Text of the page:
Wednesday, June 30, 2010

A trio of new barbecue books adds sizzle to the grill

It's summer time and the living — or at least the entertaining — is definitely easy. After all, what could be easier than hosting a barbecue for the Fourth of July when you can fire up the grill, dry rub the steaks and whip up some side dishes, slathers and slops, with a little help from our towering pile of new barbecue cookbooks.

This season's crop of BBQ cookbooks features expertise from Southern grill masters and pork devotees, as well as Spike Mendelsohn of "Top Chef" fame and world champion pitmaster Chris Lilly, culinary consultant for Oakland's Kingsford Charcoal.

It's an inspiring, overwhelming array. So we enlisted the help of a few foodie friends and started plowing through the books, testing recipes, tossing aside anything that required digging pits, roasting whole pigs or expending 14 hours on a single meal.

When all was said and done, we were left clutching just a few, sauce-spattered books, whose interpretations of sliders, slabs and sides knocked our socks off. Here's what we're serving at our next barbecue.

When Spike Mendelsohn first appeared on Bravo-TV's "Top Chef" with his signature pork pie hat and larger-than-life personality, he was riding high as the chef de cuisine of New York City's Mai House, the critically acclaimed Vietnamese restaurant run by prolific restaurateur Michael Bao Huynh (who is slated to open an Oakland eatery later this year). But these days, Mendelsohn is all about comfort
food as the chef-owner of Washington, D.C.'s Good Stuff Eatery, a burgers and shakes joint frequented by the Obamas.

His "Good Stuff Cookbook: Burgers, Fries, Shakes, Wedges and More" (John Wiley & Sons, $24.95, 256 pages) may not be a barbecue book per se, but everything in it will wow guests at your next grill fest. And each flavorful component does double duty in other dishes. For example, the homemade chipotle barbecue sauce you use to top his Colletti's Smokehouse Burger, which we served as sliders, adds sizzle to Big B's Baked Beans, an incendiary bacon, molasses and chipotle-spiked side dish. And the zesty pickled carrots and daikon that top his Vietnamese-inspired Blazin' Barn slider give a neon-hued, mint-flecked Red Cabbage Slaw unbelievable pop. You may never make traditional coleslaw again.

Chris Lilly, executive chef of Alabama's Big Bob Gibson's Bar-B-Q and holder of 10 world barbecue championships, takes a more traditional approach with his "Big Bob Gibson's BBQ Book" (Clarkson Potter, $24.99, 256 pages). We took a pass on his recipe for whole pig (it takes 14 hours and serves 70), and we groaned over the number of ingredients required for his Memphis-Style Championship Red Sauce. While we're still not convinced that you need 23, the resulting sauce is sweet and zesty and gave our grilled baby back ribs a glossy, succulent shine.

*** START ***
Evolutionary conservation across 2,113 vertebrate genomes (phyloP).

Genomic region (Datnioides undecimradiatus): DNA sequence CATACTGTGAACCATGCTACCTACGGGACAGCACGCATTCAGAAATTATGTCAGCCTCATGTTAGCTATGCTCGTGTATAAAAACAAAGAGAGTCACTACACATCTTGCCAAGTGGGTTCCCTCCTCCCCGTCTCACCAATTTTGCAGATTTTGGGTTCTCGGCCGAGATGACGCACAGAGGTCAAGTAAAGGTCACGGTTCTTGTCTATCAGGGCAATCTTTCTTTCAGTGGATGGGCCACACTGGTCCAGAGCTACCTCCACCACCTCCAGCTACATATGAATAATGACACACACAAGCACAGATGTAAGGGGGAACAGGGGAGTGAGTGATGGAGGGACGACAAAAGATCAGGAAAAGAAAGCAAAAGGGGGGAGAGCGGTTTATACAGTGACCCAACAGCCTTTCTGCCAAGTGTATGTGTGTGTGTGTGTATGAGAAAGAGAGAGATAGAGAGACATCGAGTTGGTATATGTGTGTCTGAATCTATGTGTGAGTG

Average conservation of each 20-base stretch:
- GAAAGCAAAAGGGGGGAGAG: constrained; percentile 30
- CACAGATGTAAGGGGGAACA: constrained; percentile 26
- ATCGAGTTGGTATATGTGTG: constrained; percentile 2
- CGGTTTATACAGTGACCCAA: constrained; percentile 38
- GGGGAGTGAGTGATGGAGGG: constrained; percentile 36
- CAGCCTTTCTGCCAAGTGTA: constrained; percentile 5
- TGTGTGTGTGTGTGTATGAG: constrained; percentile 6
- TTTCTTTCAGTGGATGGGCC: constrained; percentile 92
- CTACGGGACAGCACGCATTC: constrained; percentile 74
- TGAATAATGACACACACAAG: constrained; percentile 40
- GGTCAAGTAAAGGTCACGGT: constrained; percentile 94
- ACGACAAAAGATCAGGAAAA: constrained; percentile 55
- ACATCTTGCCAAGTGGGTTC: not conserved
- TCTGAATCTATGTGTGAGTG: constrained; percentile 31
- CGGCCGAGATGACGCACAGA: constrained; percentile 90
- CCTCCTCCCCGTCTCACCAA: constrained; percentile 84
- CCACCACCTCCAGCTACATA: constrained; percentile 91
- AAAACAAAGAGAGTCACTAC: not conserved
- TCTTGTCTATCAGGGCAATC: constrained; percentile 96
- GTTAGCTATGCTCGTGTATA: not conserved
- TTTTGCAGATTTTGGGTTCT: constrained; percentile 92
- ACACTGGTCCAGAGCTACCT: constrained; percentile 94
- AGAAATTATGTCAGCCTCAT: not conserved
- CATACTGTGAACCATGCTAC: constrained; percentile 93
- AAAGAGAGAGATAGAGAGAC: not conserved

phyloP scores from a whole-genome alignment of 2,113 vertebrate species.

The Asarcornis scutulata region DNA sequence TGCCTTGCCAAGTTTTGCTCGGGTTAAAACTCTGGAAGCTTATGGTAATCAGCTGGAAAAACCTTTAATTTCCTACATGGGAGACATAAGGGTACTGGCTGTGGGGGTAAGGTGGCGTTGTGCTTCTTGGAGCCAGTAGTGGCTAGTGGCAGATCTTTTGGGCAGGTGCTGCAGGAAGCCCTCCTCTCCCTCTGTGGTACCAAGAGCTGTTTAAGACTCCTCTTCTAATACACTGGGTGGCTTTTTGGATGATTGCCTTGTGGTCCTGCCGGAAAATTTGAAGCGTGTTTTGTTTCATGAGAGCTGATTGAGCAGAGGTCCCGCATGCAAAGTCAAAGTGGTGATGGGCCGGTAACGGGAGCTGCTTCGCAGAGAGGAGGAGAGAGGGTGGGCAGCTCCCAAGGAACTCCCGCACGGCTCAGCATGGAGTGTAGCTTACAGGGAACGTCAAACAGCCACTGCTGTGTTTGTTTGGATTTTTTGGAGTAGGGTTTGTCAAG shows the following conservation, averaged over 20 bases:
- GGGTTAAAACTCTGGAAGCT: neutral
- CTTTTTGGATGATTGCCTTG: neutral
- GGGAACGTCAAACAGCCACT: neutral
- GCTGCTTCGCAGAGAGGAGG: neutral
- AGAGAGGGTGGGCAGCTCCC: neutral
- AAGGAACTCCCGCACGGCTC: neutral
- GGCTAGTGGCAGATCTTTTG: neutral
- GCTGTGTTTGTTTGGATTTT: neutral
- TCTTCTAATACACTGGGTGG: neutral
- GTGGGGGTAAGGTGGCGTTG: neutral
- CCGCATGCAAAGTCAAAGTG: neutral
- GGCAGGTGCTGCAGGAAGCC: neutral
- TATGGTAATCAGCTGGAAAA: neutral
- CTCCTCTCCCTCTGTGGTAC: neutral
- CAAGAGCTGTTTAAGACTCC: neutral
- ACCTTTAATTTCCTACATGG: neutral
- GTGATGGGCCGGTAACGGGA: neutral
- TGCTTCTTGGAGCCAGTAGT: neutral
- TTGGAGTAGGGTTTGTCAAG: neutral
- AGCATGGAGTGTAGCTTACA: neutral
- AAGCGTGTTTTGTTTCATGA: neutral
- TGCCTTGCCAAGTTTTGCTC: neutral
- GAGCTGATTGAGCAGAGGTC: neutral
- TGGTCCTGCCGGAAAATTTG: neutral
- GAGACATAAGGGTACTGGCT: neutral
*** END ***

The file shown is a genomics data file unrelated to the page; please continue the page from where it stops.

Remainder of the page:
Lilly may be a Southern gentleman, but he's got Bay Area connections, too, as spokesman for Oakland's famous charcoal company and an instructor at "Kingsford University," the company's barbecue school. And Lilly's suggestions for honey-balsamic-glazed grilled vegetables and a layered chopped salad that evokes everyone's favorite Seven-Layer Dip would be at home at any California barbecue, especially if you add some chopped romaine to the layers of cornbread, salsa and beans.

Florida grillmaster and Food Network regular Ray "Dr. BBQ" Lampe has condensed 20 years of barbecue know-how into "Ribs, Chops, Steaks & Wings" (Chronicle Books, $19.95, 132 pages), a tidy little hardcover with tasty photos by San Francisco photographer Leigh Beisch. We eyed Lampe's recipe for Peanut Butter and Jelly Chicken Wings with something akin to horror. But his instructions for chili-rubbed rib eye steaks with cilantro butter and barbecued ribs are clear winners. And you can use his Rib Rub #99 on just about anything.

By Jackie Burrell
Contra Costa Times

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